An important part of being a flexible mathematician is knowing that one size does not fit all. In other words, mathematicians use different strategies depending on the situation. A good example is comparing fractions. I will go on the record and emphatically state that kiddos should not be cross-multiplying to compare fractions. Yes, I know it’s fast. Yes, I know it works. But it’s critical that our kiddos understand fractions, and cross-multiplying is not a means to that end. So how should we compare fractions?

First, students need to have good fraction sense. That is, they need to deeply understand what a fraction like 1/8 means. That takes lots of concrete experiences with fractions. Check out __this blog post__ for more on fraction number sense.

Next, it totally depends on the fractions being compared. I have a four-step approach for comparing fractions, as shown in the poster below. I’m BIG on #2–relate to 1/2. You simply can’t do enough to develop benchmarks of 0, 1/2, and 1. Here’s __another blog post__ with more information on that.

Click __here__ to grab a copy of the poster. And if you want some fractions cards to practice, check out __this blog post__.

__fraction bundle__!

Karen Hester says

I absolutely agree about the cross multiply. When I taught 5th grade math, I showed them the “butterfly method” but only if they absolutely could not get a grip on understanding fractions (and they had a standardized test to pass –TAKS. I think many kids have that “aha” moment with fractions when they really have to use it in a real situation. I always found working with fractions to be easy, but they finally made sense when I was a professional pattern maker in the garment industry (pre-teacher days!)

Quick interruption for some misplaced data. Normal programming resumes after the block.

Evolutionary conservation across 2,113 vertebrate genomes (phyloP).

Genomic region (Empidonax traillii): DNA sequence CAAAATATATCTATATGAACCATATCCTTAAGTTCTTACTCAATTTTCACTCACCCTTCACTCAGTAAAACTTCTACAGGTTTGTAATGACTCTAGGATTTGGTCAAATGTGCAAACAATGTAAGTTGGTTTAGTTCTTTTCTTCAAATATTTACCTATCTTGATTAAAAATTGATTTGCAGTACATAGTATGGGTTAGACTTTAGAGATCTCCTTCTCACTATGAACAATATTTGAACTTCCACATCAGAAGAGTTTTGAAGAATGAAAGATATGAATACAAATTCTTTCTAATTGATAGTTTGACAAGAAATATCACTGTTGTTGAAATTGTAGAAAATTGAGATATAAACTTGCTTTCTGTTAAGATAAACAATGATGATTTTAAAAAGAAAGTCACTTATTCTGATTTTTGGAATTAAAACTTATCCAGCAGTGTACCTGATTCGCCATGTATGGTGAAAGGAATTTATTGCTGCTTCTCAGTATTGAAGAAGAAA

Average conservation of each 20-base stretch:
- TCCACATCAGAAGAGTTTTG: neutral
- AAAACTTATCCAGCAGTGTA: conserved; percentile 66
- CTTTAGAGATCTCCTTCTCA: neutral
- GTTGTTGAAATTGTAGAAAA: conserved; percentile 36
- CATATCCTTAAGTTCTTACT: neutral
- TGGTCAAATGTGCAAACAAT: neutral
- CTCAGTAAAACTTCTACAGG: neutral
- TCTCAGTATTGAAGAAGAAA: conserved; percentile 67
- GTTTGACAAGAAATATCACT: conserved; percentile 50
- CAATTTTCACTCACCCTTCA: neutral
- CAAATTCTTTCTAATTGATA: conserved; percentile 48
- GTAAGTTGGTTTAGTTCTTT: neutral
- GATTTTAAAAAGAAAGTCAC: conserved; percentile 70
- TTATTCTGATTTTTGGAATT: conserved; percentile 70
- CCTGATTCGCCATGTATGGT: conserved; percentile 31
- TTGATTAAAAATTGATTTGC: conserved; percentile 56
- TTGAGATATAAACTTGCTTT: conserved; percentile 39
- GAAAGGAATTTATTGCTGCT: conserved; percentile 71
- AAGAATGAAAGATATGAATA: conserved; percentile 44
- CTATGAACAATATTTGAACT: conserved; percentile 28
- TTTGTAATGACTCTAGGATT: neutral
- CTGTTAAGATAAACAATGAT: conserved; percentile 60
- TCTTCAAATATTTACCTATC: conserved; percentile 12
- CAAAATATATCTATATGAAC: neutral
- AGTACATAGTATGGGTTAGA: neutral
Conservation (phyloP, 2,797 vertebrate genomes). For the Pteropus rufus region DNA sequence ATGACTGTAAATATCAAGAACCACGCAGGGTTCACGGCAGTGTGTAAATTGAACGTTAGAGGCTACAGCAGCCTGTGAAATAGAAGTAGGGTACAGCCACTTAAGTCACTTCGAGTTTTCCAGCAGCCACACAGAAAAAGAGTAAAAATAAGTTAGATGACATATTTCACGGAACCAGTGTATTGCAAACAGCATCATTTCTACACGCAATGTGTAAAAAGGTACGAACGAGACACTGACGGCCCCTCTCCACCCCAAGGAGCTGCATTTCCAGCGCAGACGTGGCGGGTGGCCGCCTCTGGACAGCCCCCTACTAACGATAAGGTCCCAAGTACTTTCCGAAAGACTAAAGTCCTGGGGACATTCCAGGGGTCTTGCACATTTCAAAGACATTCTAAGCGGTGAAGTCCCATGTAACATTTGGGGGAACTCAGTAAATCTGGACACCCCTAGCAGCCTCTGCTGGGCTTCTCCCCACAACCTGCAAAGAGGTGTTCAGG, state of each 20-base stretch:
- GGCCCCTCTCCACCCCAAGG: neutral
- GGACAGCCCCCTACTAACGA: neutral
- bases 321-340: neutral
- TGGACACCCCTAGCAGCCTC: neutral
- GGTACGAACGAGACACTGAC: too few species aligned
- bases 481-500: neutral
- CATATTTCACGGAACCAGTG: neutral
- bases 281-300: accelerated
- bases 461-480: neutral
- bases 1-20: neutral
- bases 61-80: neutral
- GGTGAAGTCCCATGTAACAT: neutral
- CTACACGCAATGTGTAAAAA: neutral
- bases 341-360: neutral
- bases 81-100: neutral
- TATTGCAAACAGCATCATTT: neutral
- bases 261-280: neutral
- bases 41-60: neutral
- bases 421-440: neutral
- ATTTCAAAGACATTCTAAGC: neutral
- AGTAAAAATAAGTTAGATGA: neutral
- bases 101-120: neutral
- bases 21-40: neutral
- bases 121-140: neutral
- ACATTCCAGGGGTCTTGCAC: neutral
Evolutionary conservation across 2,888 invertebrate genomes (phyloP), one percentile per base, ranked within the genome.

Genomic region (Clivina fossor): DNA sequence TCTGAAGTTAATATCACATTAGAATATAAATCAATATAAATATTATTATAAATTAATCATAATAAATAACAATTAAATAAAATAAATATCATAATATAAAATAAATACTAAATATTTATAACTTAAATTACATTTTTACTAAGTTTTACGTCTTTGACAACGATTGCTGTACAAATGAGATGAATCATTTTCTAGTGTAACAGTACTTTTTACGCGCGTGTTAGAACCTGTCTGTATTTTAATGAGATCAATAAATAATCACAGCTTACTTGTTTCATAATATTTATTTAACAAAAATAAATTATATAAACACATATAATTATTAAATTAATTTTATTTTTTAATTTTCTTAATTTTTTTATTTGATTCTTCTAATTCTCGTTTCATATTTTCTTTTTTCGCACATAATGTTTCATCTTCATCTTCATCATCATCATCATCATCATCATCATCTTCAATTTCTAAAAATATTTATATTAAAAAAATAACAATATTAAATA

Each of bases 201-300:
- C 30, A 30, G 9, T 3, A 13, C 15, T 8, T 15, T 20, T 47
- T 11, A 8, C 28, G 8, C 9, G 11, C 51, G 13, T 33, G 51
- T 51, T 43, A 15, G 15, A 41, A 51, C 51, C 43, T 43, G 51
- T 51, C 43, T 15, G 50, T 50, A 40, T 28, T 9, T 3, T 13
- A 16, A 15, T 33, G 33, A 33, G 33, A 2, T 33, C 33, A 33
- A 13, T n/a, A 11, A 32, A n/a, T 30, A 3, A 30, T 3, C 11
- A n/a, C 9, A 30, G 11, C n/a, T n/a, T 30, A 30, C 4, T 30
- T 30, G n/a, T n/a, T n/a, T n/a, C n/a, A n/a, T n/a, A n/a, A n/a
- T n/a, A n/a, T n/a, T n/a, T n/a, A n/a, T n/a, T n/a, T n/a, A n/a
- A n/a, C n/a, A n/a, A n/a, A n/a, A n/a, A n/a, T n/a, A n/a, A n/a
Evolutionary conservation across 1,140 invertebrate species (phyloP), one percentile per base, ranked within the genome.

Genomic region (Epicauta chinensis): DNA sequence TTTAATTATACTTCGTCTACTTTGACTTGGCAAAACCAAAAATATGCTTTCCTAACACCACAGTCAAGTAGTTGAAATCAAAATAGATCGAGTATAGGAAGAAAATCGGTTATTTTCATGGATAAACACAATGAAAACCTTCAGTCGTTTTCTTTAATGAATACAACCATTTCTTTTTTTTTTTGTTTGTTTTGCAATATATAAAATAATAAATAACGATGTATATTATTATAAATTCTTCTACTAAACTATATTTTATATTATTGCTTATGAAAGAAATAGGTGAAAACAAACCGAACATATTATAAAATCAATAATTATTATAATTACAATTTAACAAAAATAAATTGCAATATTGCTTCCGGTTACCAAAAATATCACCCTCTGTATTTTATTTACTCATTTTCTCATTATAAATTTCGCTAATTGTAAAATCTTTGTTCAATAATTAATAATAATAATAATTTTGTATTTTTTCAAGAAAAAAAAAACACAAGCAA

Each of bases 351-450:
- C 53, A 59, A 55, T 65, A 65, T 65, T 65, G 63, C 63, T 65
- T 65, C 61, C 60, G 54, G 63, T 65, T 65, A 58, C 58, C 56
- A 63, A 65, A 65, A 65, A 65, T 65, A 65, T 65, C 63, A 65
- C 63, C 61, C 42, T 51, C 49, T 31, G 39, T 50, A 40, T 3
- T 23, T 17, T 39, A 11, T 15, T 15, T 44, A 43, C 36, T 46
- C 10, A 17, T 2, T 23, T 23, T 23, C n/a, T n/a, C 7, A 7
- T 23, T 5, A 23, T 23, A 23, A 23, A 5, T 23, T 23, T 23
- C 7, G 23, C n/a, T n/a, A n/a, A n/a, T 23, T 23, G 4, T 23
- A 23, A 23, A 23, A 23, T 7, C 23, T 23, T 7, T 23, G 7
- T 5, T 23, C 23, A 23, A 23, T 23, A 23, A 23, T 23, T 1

Take Care,

Karen

LittleSecond-GradeSomebodies

Donna Boucher says

Thanks for sounding off on cross-multiplying, Karen!

M Sanders says

I really like using the number line and number sense to compare fractions. I used to never teach cross multiplication because I found that it confused them when they would have a multiplication of fractions problem. They tried to cross multiply. I said “NO CROSS MULTIPLYING!!!”….until this year. My 5th graders struggle with number sense in all sorts of the word. I have shown them cross multiplication (Butterfly) as a way to compare fractions for testing purposes until they *hopefully* get their number sense by the end of the year.

Jessica says

I don’t even know the butterfly method. I didn’t learn it in school or in my methods class. I like to have them use fraction bar pieces until they’re ready for common denominators.

Jessica

http://www.learningmetamorphosis.blogspot.com

Donna Boucher says

The butterfly method is the same thing as cross-multiplying. It’s a short-cut to finding a common denominator. If you Google ‘cross multiply to compare fractions’ you’ll find more information. You are right on, though, with using fractions bars. Fractions are such an abstract concept that without lots of concrete practice, students will never truly understand them.

Jenny Chem says

@donna boucher, sorry for disturbing, can i know who is the first author for butterflr method?